Category: Archive

On the Aisle: Beckett, served neat

February 17, 2011

By Staff Reporter

“Endgame” is probably not the most easily digested of Samuel Beckett’s major works for the stage, lacking perhaps the knockabout comic routines salted through “Waiting for Godot.”
It has, however, often been identified as Beckett’s own favorite among his plays, which probably means that it was the instance in which he came closest to meeting the goal he set himself when he began the task of writing it.
Beckett’s plays seem to call forth the “innovator” in “directors” eager to implant their own “distinctive” stamp on their work, regardless of the stated or implied wishes of the writer.
One particularly unfortunate off-Broadway staging of “Endgame” several seasons ago began its wayward journey by casting a female actor in the role of the blind, immobile Hamm, a decision which would almost certainly have enraged the Foxrock-born author.
The director then compounded the felony by placing Hamm in a kind of chair lift suspended from the auditorium’s ceiling, with his “servant,” Clov, pushing the cage-like container from position to position with the help of an overhead network of tracks and pulleys.
Beckett’s intentions, of course, were totally compromised, to the point that they were nowhere to be found in the director’s creative “vision” for “Endgame.”
Not so with the Irish Rep’s artistic director, Charlotte Moore, who has staged the play with breathtaking fidelity to Beckett’s instructions.
Hugh Landwehr’s bleakly beautiful set design is everything it should be, a monochromatic universe of distressed wood flooring and equally abused walls, with the two windows called for by the playwright placed precisely as instructed.
One minor variant in the Rep production has Nagg and Nell, Hamm’s aged, decrepit parents, encased in what appear to be oil drums, rather than the ashcans called for by the text.
It’s a small alteration, probably called for by the physical limitations of the Rep’s stageworks, but it suggests, however fleetingly, that Hamm, Clov, Nagg and Nell make their home in a garage or perhaps a truck depot.
The play’s title, of course, derives from the game of chess, and suggests, not without a certain facility, that Beckett’s subject here is nothing less monumental than the end of the world.
An ancillary concerns the interdependence built into the human condition on its most rudimentary level, even under the harshest of circumstances, and even, Becket suggests, as civilization gasps and sputters out forever.
Hamm, obviously, cannot function without Clov, and Clov, although he is at least nominally mobile, never leaves Hamm’s side, bound as he is by their mutual humanity and, the author suggests, the experiences, positive and negative that they have shared.
Clov, overtly and covertly, expresses a desire to depart, and even the suggestion fills Hamm’s heart with terror, try though he will to conceal his feelings. When the half-crippled Clov puts on his boots, Hamm knows from his tread that abandonment is at least a feared possibility.
If “Endgame” is light on the vaudeville, sometimes rowdy and sometimes subtle, that the playwright built into “Waiting for Godot,” it nonetheless has a handful of the theatrical references and allusions of which Beckett was fond.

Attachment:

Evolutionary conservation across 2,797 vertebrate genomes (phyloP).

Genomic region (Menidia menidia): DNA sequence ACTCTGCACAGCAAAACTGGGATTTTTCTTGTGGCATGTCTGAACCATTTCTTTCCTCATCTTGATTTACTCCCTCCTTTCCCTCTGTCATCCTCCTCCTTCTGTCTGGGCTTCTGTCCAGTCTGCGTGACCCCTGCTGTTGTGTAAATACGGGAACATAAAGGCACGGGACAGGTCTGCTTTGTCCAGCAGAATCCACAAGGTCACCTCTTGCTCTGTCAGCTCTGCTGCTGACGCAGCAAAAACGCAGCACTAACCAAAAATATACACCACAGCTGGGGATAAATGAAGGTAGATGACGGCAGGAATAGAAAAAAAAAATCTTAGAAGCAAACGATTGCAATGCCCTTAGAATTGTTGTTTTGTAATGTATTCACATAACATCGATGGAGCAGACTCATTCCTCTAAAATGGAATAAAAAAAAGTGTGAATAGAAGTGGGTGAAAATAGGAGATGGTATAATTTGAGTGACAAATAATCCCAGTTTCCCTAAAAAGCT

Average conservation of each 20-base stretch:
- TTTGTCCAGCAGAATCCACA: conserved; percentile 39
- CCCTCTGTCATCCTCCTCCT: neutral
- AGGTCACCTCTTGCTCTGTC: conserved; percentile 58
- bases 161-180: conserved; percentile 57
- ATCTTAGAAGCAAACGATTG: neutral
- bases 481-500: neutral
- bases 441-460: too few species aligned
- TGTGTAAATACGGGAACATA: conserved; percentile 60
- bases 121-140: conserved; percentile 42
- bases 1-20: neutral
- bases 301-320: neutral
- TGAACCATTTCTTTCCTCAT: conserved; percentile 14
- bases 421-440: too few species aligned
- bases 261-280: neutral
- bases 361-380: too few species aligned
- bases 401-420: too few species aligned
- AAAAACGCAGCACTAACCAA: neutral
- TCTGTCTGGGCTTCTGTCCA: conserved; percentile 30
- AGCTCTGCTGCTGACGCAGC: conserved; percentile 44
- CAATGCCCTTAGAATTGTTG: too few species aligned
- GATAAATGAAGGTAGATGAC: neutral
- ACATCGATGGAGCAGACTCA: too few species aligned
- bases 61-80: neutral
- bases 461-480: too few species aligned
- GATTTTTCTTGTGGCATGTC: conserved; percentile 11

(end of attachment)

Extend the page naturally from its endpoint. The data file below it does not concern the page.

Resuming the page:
At one point, addressing the audience he cannot see, Hamm confides, saying, “this is what we call an aside.” At another moment, later in the play’s intermissionless 95 minutes, he announces that he is about to embark on his “final soliloquy.”
Director Moore appears to have stressed clarity over almost everything else in her “Endgame,” with every fragment of Beckett’s crabbed lyricism ringing and resounding in the sometimes chilly air of the Irish Rep’s auditorium.
The Rep’s bifurcated audience area, as it happens, has almost never accommodated a text as well as it does with the current production.
Moore, improving exponentially as a director, had demonstrated rare skill in the casting of “Endgame,” particularly with regard to the selection of Tony Roberts, whose Hamm qualifies as one of the genuine triumphs of his long and distinguished career.
Despite his strong work in Broadway musicals and comedies, not to mention the films of Woody Allen, Roberts’s name probably wouldn’t appear on the wish lists of many directors searching for the ideal Hamm.
As Beckett’s doomed, despairing, but nonetheless imperious hero, Roberts seems almost totally altered, even to the point that his familiar and flexible voice, and his much admired sense of timing, comic and otherwise, are almost entirely transformed and reinvented on this occasion. What Roberts is delivering here is an unexpected and freshly minted performance blessed with true originality.
Adam Heller, like Roberts a familiar presence in musical theater, including Blake Edwards’s “Victor/Victoria,” in which they appeared together, brings a dancer’s energy and an athlete’s grace to the role of Clov, who almost never stops rocketing around Landwehr’s outstanding set.
It comes as no surprise that Alvin Epstein approaches being a definitive Nagg, since he knows his way around Beckett, having been, among other things, the Clov in the play’s first American production, in 1956.
Kathyn Grody, long recognized as a skilled comic actress, and in recent years, a writer as well, bring an admirable poignancy and an ironic wit to the brief role of Nell, Hamm’s nearly extinguished old mother.
Mention should also be made of Linda fisher’s inventive and suitable costumes, and Clifton Taylor’s subtle lighting scheme, the last named making a particularly powerful contribution to the overall impact of the entire endeavor.
With the possible exception of the Gate Theatre Dublin’s production, which visited Lincoln Center a few summers ago, the Irish Repertory Theatre’s “Endgame” may be the finest staging the play has ever received on any New York stage.

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